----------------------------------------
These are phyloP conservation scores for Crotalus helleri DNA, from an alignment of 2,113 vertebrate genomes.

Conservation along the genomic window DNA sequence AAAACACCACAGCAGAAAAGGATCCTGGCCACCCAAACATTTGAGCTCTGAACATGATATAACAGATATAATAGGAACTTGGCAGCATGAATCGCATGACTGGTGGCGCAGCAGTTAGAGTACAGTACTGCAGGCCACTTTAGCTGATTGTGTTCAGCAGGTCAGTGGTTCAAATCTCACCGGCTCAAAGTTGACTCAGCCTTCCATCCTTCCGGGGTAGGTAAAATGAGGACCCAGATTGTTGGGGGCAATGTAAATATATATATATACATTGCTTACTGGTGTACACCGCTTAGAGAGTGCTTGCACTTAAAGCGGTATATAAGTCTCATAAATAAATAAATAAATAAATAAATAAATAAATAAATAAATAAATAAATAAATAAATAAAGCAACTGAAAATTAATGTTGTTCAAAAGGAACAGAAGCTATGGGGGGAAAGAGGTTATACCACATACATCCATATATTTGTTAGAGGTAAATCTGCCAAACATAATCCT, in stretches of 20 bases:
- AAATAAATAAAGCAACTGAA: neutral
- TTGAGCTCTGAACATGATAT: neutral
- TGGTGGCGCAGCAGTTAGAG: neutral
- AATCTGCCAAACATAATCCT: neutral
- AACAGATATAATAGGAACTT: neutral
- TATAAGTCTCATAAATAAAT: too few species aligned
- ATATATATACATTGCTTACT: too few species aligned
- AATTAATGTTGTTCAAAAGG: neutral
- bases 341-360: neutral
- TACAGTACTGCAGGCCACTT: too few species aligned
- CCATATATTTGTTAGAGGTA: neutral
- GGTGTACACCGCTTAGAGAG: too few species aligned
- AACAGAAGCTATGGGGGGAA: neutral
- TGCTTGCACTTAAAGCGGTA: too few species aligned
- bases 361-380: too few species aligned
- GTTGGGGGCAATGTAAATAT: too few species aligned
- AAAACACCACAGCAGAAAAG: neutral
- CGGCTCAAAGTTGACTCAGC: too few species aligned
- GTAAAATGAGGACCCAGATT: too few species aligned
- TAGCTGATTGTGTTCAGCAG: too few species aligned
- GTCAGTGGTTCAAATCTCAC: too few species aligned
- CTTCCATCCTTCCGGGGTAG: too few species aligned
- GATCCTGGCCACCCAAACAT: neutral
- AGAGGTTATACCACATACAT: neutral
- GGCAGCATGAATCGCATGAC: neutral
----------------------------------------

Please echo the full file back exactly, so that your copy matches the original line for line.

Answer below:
These are phyloP conservation scores for Crotalus helleri DNA, from an alignment of 2,113 vertebrate genomes.

Conservation along the genomic window DNA sequence AAAACACCACAGCAGAAAAGGATCCTGGCCACCCAAACATTTGAGCTCTGAACATGATATAACAGATATAATAGGAACTTGGCAGCATGAATCGCATGACTGGTGGCGCAGCAGTTAGAGTACAGTACTGCAGGCCACTTTAGCTGATTGTGTTCAGCAGGTCAGTGGTTCAAATCTCACCGGCTCAAAGTTGACTCAGCCTTCCATCCTTCCGGGGTAGGTAAAATGAGGACCCAGATTGTTGGGGGCAATGTAAATATATATATATACATTGCTTACTGGTGTACACCGCTTAGAGAGTGCTTGCACTTAAAGCGGTATATAAGTCTCATAAATAAATAAATAAATAAATAAATAAATAAATAAATAAATAAATAAATAAATAAATAAAGCAACTGAAAATTAATGTTGTTCAAAAGGAACAGAAGCTATGGGGGGAAAGAGGTTATACCACATACATCCATATATTTGTTAGAGGTAAATCTGCCAAACATAATCCT, in stretches of 20 bases:
- AAATAAATAAAGCAACTGAA: neutral
- TTGAGCTCTGAACATGATAT: neutral
- TGGTGGCGCAGCAGTTAGAG: neutral
- AATCTGCCAAACATAATCCT: neutral
- AACAGATATAATAGGAACTT: neutral
- TATAAGTCTCATAAATAAAT: too few species aligned
- ATATATATACATTGCTTACT: too few species aligned
- AATTAATGTTGTTCAAAAGG: neutral
- bases 341-360: neutral
- TACAGTACTGCAGGCCACTT: too few species aligned
- CCATATATTTGTTAGAGGTA: neutral
- GGTGTACACCGCTTAGAGAG: too few species aligned
- AACAGAAGCTATGGGGGGAA: neutral
- TGCTTGCACTTAAAGCGGTA: too few species aligned
- bases 361-380: too few species aligned
- GTTGGGGGCAATGTAAATAT: too few species aligned
- AAAACACCACAGCAGAAAAG: neutral
- CGGCTCAAAGTTGACTCAGC: too few species aligned
- GTAAAATGAGGACCCAGATT: too few species aligned
- TAGCTGATTGTGTTCAGCAG: too few species aligned
- GTCAGTGGTTCAAATCTCAC: too few species aligned
- CTTCCATCCTTCCGGGGTAG: too few species aligned
- GATCCTGGCCACCCAAACAT: neutral
- AGAGGTTATACCACATACAT: neutral
- GGCAGCATGAATCGCATGAC: neutral